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Duke-Progress Merger To Create Political Powerhouse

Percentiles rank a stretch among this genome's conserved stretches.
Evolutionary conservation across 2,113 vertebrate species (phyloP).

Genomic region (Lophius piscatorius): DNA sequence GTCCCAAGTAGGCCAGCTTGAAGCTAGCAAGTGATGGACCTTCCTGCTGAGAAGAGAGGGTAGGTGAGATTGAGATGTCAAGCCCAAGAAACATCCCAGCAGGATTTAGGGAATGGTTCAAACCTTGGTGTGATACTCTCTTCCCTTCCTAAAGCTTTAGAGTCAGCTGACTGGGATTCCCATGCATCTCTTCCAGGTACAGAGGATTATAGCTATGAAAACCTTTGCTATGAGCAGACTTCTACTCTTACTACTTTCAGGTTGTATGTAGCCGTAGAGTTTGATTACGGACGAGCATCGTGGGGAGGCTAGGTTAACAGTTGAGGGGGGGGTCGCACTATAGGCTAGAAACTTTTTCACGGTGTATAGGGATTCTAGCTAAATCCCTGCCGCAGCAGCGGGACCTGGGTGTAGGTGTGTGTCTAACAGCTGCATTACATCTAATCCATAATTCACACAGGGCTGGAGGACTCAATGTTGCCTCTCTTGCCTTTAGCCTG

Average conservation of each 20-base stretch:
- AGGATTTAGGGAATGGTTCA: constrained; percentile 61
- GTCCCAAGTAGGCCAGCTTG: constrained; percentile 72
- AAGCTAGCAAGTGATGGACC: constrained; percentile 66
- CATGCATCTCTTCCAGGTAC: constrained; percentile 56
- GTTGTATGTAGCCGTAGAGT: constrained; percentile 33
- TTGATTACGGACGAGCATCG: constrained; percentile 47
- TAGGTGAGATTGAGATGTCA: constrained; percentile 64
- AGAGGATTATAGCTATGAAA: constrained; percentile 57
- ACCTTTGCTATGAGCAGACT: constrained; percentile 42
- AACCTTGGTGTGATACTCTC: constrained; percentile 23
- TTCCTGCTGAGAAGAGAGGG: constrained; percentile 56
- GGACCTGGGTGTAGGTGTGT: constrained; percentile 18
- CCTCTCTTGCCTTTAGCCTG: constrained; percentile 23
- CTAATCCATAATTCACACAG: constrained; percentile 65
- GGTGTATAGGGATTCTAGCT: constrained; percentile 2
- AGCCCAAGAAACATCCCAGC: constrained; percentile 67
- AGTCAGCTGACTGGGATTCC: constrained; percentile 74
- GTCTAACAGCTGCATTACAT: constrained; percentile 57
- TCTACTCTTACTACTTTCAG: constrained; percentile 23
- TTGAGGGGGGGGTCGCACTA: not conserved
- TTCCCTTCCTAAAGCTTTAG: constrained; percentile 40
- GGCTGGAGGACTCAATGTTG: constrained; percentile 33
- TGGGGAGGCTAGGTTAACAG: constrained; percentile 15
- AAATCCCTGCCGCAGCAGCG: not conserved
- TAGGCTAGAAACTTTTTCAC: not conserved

If Duke and Progress Energy succeed in merging, they will surpass Bank of America as the most politically influential corporation in North Carolina. During the last election cycle, the political action committees of Duke and Progress made a combined $627,000 in donations to legislative candidates and committees, compared to $380,000 contributed by Bank of America's PAC. Bob Hall of the non-profit watchdog group Democracy North Carolina made the analysis. "(Duke and Progress) were already the 500 pound gorillas in the room," says Hall. "Now they're the 1,200 pound gorilla in the room and it's particularly important when they're going in front of policy makers asking for things. Ratepayers don't have access the way the power companies do to the ordinary legislature - or the legislative leaders particularly." Republican House Speaker Thom Tillis from Mecklenburg County received the most money from Duke and Progress - $22,000 in the last election. The utility companies also spent more than $800,000 to lobby state lawmakers. Duke Energy is in the process of requesting a 17 percent residential rate increase in North Carolina and is pushing lawmakers to change state laws so utility companies can more easily raise rates to the cover the cost of building new nuclear plants. Duke Energy spokesman Tom Williams says employees voluntarily contribute to the company's political action committee and determine how the money is spent.